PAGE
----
programming: Mathematics in which an essentially unlimited number of digits after the decimal may be used. Mathematically speaking these are "real" numbers (as opposed to integers); you will want to have a coprocessor if you need to do a lot of floating point calculations for applications such as 3-D modeling.

a digital representation of a number with a specified number decimal places, or fractional part, used to represent real numbers; contrast with integer

How real numbers are stored on a computer. Numbers are stored as a sign (, +1 or -1), a mantissa (, ), and an exponent () in a similar form to , e.g. 512.43 in base 10 would be . The number of bytes used for each part is larger for doubles than single floats, meaning operations are more accurate. Floating point works well but you can get big problems if you aren't careful (e.g. don't subtract large numbers from each other, don't compare floating point numbers to be an exact number). There are long documents on floating point numbers (see the IEEE standard). See for very useful information if you're doing numerical work http://docs.sun.com/db?p=/doc/800-7895

a method of representing numbers in which the decimal (binary) point is permitted to "float" to different locations within the number. Some of the bits devoted to storing the number are devoted to keeping track of the point.

This is a particular way of representing numbers on computers similar to the scientific notation for writing numbers (e.g. 0.31415 x 101 also written as 0.31415E1 by computers where `E1' means `x 101'). It is almost universally used to represent numbers that are not integers (0,1,2..). Operations such as addition, multiplication and division using these number are usually the most time consuming parts of scientific computations and the number of such operations that can be performed each second is used as a (crude) measure of computer performance. See FLOPS.

an approximate representation of real numbers in computer hardware.

As the name implies, floating point numbers are numbers that contain floating ...

One of several methods of storing numbers on an IBM mainframe and most other computers. Similar to scientific notation, such as 3.75 times 10 to the 25th power, only it is 2 or 16 that is taken to some power. For example, short floating point on the mainframe is a sign bit followed by a 7 bit exponent then 3 bytes of mantissa. To make matters even more confusing, the exponent is stored in Excess-64 notation. All of which means you have to subtract 64 from the exponent to get the power to which 16 must be taken, times the value of the mantissa as if it had a decimal point in front of it. Not something you want to figure out from a hexadecimal dump. Especially without a hex calculator.

Floating point representation is the most common solution used to represent numbers in a computer. It represents real numbers in scientific notation. Scientific notation represents numbers as a base number and an exponent. For example, 123.456 could be represented as 1.23456 x 102. In hexadecimal, the number 123.abc might be represented as 1.23abc x 162. Floating-point representation - the most common solution - basically represents reals in scientific notation. Scientific notation represents numbers as a base number and an exponent. For example, 123.456 could be represented as 1.23456 x 102. In hexadecimal, the number 123.abc might be represented as 1.23abc x 162.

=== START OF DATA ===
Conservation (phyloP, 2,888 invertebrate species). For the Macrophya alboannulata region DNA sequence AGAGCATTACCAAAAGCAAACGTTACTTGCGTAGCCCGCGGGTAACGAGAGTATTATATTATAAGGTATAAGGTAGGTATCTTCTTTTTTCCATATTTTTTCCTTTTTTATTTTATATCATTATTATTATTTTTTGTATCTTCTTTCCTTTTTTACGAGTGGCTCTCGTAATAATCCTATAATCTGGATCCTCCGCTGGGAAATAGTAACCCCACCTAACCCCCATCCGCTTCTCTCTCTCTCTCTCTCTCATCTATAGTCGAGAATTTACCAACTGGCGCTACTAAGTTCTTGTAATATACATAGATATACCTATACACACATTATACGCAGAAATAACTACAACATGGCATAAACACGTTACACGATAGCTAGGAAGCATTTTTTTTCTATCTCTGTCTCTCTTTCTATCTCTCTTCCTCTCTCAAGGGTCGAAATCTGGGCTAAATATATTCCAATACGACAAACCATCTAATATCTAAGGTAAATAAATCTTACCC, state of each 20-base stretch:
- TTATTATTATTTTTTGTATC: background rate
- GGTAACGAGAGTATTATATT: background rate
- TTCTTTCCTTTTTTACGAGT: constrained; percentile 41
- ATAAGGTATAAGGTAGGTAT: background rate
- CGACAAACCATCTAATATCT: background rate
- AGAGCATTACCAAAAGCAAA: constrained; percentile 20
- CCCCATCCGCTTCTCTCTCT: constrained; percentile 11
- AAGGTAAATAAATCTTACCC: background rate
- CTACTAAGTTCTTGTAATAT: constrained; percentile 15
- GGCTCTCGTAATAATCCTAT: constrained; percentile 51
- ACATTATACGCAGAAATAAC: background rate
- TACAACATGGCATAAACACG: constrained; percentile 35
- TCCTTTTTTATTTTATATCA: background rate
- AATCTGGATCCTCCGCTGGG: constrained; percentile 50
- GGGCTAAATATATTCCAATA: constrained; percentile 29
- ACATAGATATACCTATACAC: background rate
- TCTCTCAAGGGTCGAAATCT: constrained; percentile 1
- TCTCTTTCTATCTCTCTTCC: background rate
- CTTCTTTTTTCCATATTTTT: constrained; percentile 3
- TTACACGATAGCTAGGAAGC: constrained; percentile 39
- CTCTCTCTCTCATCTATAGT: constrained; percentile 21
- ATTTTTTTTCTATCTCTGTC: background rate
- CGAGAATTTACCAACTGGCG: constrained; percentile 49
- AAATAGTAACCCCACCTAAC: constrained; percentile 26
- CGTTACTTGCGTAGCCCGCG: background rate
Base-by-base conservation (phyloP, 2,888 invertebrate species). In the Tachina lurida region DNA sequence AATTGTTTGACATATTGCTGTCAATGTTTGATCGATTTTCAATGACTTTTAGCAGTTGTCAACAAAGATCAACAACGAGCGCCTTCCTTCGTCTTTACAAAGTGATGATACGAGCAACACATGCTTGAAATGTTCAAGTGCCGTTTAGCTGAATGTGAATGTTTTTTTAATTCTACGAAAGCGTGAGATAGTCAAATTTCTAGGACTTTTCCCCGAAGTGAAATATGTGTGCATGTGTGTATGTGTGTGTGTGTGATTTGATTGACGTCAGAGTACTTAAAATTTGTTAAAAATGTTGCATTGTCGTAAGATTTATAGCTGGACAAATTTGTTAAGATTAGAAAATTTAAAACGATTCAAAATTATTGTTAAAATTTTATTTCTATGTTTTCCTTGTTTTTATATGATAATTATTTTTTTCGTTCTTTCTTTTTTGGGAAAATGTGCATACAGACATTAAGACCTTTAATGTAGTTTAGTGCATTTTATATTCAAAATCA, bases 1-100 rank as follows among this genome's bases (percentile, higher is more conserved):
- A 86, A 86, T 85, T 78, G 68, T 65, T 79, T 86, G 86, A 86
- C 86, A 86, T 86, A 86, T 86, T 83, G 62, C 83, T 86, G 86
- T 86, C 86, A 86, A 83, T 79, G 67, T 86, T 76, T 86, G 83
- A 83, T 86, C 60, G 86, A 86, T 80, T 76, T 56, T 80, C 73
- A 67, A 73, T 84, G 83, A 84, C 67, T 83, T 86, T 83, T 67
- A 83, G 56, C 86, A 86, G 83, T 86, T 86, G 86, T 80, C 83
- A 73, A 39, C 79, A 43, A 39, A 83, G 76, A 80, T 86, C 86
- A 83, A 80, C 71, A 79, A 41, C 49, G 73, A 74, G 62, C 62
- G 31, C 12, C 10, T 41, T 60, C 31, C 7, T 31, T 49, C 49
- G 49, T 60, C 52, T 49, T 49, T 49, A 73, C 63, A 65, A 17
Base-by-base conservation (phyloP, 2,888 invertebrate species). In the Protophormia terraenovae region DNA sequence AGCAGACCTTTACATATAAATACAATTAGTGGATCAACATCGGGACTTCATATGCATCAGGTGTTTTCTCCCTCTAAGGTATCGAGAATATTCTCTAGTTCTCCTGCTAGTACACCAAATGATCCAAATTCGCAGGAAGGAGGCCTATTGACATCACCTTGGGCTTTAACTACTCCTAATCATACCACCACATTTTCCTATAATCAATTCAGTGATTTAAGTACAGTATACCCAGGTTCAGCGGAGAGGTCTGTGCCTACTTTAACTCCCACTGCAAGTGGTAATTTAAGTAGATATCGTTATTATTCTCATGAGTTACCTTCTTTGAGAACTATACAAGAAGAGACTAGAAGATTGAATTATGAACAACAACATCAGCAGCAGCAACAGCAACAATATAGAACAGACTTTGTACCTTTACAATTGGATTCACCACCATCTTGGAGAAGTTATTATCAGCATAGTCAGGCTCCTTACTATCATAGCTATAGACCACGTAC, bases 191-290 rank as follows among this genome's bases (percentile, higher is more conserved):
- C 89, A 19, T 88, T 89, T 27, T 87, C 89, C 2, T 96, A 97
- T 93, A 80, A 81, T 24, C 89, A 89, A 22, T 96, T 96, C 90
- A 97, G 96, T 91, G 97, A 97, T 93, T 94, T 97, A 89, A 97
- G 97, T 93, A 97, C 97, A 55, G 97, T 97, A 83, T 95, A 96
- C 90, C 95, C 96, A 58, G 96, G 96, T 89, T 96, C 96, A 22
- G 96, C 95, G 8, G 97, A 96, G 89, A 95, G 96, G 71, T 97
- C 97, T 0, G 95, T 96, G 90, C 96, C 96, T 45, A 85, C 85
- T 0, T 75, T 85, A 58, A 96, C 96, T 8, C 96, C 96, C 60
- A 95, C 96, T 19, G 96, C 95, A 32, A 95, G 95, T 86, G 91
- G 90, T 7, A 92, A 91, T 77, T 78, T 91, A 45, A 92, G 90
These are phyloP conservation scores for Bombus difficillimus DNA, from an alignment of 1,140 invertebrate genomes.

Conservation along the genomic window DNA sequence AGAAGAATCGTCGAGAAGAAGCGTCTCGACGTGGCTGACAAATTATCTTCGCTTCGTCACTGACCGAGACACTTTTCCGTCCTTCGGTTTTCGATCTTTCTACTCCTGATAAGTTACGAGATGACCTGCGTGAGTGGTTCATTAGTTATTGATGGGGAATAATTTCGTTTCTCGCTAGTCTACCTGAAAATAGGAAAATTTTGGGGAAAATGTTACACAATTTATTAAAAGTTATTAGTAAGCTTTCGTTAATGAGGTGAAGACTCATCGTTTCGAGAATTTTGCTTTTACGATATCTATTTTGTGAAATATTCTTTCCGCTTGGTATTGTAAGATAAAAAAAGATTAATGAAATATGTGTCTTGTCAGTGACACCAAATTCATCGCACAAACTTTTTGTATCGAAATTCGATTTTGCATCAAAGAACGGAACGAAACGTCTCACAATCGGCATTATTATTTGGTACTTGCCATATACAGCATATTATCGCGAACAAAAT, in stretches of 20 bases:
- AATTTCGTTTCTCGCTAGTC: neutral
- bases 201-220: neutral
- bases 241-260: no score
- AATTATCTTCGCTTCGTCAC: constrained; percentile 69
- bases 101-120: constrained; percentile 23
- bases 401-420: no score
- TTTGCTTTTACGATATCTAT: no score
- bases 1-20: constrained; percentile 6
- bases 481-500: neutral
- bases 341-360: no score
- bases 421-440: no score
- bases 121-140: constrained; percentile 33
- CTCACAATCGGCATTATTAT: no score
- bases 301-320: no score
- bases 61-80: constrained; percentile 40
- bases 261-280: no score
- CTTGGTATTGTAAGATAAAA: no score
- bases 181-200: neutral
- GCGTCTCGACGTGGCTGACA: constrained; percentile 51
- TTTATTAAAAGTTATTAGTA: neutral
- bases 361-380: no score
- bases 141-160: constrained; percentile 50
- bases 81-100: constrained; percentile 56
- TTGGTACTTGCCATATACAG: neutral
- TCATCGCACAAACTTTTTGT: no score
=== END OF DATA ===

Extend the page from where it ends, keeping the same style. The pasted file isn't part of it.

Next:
A value having a decimal and fractional part.

A type of literal value that represents a number including a fractional portion (that is, the portion after a decimal place).

a very precise decimal (non-integer) number in your computer

The representation of numbers in terms of mantissa and base raised to some power so that the decimal point floats during calculations; scientific notation.

The usual means of storing very large or very small numbers, or numbers with a fractional part; when encoded in machine-readable form, the method involves a sign bit (positive or negative), a fractional part (the mantissa), and an exponent (in base 2). Other machine encodings for numbers include integer (the most common), fixed point, and plain text.

A variety of real number which is represented to a specified number of significant figures regardless of how big or small it is.

A three-part representation of a number that contains a decimal point. The number is represented first by the sign, then the number itself, then decimal...

Also called "scientific notation." Representing a quantity by two numbers: one showing the digits of the number, the other its magnitude. The second number tells where the decimal point is to be placed in the first number (binary point if using base two).

a floating point number is a real number, being a number that can contain a fractional part. The term â€˜floating pointâ€(tm) is derived from the fact that there is no fixed number of digits before or after the decimal point; that is, the decimal point can float

A type of arithmetic where the decimal point can appear anywhere in the numbers (i.e., it can float around). An example of such numbers would be 1.0, 23.97, and 1.45678E+04. Floating point numbers take up much more memory than fixed point (integer) numbers.

A way of representing real numbers (that is, values with fractions or decimals) in 32 bits or 64 bits. Floating-point representation is useful to describe very small or very large numbers.

Floating-point is a numeral-interpretation system in which a string of digits (or bits) represents a real number. A system of arithmetic is defined that allows these representations to be manipulated with results that are similar to the arithmetic operations over real numbers. The representation uses an explicit designation of where the radix point (decimal point, or, more commonly in computers, binary point) is to be placed relative to that string.